The second installment of the series looking back at the rivalry between Michigan and Michigan State takes us to 1999. The economy had been roaring for several years, and so had the Wolverines, who had a perfect season and a share of the national title just two years before, and were playing very strong football in ’99. Opponents had few answers for the Michigan offense. In fact, the biggest challenge the Wolverines faced on offense was which quarterback would get the most snaps.
While most teams hope to have just one competent quarterback, the Wolverines had two in, senior Tom Brady and sophomore Drew Henson, who had been one of the top recruits in the nation just a few years earlier. Head coach Lloyd Carr used a platoon system for the two quarterbacks, with each getting playing time each game. The strategy developed depth at quarterback, but it might not have been the best strategy to use for that season.
The game started off with a matchup problem for the Michigan defense. Simply put, the Wolverines didn’t have anyone who could cover 6-foot-5 Michigan State wideout Plaxico Burress. The Wolverines even attempted to use wide receiver David Terrell at cornerback to stop Burress, but that didn’t help. Compounding the Wolverines’ problems was the Michigan State pass rush, which harried and hurried Michigan quarterbacks for most of the day. When Michigan State running back Dawan Moss scored from 14 yards out with 12:19 remaining to give the Spartans a 34-17 lead, things looked bleak for the Wolverines.
On the ensuing possession, Brady began to work his magic, spreading the ball around the field, and throwing downfield to Marcus Knight for 26 yards. When Brady connected with Terrell for a 19-yard touchdown pass with 8:11, the Wolverines were back in the game, albeit with a steep mountain to climb. Brady then found senior Aaron Shea in the end zone with less than three minutes left, and Michigan was within striking distance, needing a stop on defense to get the ball back.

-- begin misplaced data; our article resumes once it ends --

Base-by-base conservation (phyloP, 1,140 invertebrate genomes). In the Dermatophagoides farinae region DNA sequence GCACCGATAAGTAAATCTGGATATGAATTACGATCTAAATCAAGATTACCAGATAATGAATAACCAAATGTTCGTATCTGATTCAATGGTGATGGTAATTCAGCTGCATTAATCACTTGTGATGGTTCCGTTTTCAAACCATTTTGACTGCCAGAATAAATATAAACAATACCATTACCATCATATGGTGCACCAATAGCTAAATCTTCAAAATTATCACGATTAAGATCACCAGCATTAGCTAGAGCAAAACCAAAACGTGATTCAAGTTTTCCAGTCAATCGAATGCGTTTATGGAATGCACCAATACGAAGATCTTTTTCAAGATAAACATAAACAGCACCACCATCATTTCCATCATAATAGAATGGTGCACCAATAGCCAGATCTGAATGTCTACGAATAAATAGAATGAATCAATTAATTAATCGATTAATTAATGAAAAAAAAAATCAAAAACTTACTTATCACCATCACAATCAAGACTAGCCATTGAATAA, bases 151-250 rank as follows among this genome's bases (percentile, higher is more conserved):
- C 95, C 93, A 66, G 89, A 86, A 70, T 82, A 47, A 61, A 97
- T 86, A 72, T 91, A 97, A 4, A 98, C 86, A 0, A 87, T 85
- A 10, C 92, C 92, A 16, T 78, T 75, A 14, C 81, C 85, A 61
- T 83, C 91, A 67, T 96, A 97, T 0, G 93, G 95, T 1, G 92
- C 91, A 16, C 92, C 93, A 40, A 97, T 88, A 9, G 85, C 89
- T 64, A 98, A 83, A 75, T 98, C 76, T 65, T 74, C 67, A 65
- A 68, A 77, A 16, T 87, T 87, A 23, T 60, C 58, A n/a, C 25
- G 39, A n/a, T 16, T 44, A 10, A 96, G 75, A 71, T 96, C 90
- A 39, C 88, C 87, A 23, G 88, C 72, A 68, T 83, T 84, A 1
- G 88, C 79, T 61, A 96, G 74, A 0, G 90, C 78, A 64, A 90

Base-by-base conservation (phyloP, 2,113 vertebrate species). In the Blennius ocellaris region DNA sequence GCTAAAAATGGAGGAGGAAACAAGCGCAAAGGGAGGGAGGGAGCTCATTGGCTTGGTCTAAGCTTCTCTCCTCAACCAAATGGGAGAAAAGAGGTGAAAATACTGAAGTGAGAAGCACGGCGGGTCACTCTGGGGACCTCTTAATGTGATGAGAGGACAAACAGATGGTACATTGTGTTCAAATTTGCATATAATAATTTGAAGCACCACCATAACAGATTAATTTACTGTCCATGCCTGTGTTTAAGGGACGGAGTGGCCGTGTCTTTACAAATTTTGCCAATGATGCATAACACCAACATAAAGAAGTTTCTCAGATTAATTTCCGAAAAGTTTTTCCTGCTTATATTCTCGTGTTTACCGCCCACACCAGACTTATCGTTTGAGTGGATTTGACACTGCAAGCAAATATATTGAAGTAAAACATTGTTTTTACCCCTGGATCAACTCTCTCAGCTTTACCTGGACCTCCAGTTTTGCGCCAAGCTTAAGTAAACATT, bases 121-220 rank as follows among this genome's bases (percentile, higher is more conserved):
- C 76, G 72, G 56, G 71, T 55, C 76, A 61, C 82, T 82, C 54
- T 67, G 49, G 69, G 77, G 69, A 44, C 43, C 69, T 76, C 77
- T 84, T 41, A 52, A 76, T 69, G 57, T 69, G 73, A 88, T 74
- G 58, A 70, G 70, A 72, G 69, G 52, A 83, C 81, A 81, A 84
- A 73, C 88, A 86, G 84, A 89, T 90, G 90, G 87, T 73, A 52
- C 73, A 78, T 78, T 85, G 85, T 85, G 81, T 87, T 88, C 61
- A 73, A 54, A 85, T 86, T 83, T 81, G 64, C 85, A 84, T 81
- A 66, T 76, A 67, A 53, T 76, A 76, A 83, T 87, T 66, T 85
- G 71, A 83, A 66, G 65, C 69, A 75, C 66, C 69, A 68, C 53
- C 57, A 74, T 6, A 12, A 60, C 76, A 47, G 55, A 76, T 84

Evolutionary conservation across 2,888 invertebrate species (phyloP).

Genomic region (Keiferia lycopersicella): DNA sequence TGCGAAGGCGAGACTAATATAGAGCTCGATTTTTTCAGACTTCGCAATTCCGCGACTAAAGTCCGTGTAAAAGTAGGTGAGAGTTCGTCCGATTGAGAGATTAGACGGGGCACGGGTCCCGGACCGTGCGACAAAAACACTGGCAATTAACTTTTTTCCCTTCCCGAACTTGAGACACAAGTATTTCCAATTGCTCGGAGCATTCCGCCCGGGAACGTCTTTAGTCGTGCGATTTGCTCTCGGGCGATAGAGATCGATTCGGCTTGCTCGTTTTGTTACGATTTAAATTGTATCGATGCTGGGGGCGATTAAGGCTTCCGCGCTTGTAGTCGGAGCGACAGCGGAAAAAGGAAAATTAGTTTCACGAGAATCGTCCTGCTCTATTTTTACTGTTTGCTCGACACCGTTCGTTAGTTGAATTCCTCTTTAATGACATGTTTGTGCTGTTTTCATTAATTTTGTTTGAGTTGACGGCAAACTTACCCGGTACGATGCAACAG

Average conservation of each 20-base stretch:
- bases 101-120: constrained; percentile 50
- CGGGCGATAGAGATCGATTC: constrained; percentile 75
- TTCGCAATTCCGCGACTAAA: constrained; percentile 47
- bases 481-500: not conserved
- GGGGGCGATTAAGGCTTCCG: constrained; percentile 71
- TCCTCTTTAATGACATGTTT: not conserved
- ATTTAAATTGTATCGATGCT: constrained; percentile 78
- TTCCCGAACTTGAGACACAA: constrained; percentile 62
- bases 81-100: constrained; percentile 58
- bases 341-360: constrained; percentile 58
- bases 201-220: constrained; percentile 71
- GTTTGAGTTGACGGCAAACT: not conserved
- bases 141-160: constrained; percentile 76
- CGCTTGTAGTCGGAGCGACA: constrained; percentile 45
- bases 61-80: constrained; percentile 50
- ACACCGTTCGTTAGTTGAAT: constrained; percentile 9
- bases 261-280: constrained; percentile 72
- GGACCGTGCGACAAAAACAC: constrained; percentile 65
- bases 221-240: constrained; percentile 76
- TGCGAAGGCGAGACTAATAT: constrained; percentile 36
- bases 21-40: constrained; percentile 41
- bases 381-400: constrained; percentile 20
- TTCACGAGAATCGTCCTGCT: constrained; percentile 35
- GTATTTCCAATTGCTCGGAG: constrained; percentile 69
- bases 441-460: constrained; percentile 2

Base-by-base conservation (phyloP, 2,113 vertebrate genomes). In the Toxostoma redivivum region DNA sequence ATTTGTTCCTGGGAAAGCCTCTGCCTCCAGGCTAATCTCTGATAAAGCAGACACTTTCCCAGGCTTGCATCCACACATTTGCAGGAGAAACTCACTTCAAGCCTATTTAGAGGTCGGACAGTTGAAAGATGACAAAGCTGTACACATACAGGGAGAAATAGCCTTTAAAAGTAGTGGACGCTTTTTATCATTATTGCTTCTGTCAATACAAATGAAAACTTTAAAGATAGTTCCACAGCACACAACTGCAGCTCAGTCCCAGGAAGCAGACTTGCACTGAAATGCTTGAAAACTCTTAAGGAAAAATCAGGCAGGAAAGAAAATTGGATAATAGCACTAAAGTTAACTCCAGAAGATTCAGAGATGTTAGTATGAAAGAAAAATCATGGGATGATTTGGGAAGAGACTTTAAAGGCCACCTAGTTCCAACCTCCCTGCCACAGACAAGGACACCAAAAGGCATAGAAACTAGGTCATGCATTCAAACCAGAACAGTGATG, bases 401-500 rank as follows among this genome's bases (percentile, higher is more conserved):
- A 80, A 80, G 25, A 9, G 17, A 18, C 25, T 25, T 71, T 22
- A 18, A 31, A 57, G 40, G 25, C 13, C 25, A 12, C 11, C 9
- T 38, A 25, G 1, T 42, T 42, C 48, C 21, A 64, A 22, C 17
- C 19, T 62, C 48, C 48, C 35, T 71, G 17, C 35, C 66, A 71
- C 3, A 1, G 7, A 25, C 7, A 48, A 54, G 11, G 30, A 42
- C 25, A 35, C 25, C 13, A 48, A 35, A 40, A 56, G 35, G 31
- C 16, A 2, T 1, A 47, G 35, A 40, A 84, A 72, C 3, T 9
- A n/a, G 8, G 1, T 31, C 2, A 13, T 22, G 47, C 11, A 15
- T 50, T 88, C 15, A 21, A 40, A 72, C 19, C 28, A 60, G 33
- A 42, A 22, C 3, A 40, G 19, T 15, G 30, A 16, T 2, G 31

Unfortunately, the Wolverines didn’t get what they needed. When Burress caught a pass on the sideline, the party was over, and Michigan State held on for a 34-31 win.
Through the years, there have been numerous controversial endings in games between Michigan and Michigan State, but this loss hurt the Wolverines as much as any loss in the series. Yes, Burress had a tremendous game, but if Brady had played the entire game, the odds are he would have gotten into his rhythm earlier in the game, and there’s a good chance Michigan would have won. For that matter, had Brady been the primary QB all season, with no platoon system, there’s a good chance that Michigan would have run the table and won its second national championship in three seasons. Instead, the Wolverines finished the season with 10 wins and 2 losses, including comeback victories over Notre Dame, Penn State, Ohio State, and Alabama. Talk to any Michigan fan or alum who watched Brady play his last half dozen games in a Michigan uniform, and you won’t find one of them who would be surprised by his success in the NFL.
Thanks to ABC Sports. As always, we own nothing, and this blog and video are posted strictly for the enjoyment of readers.
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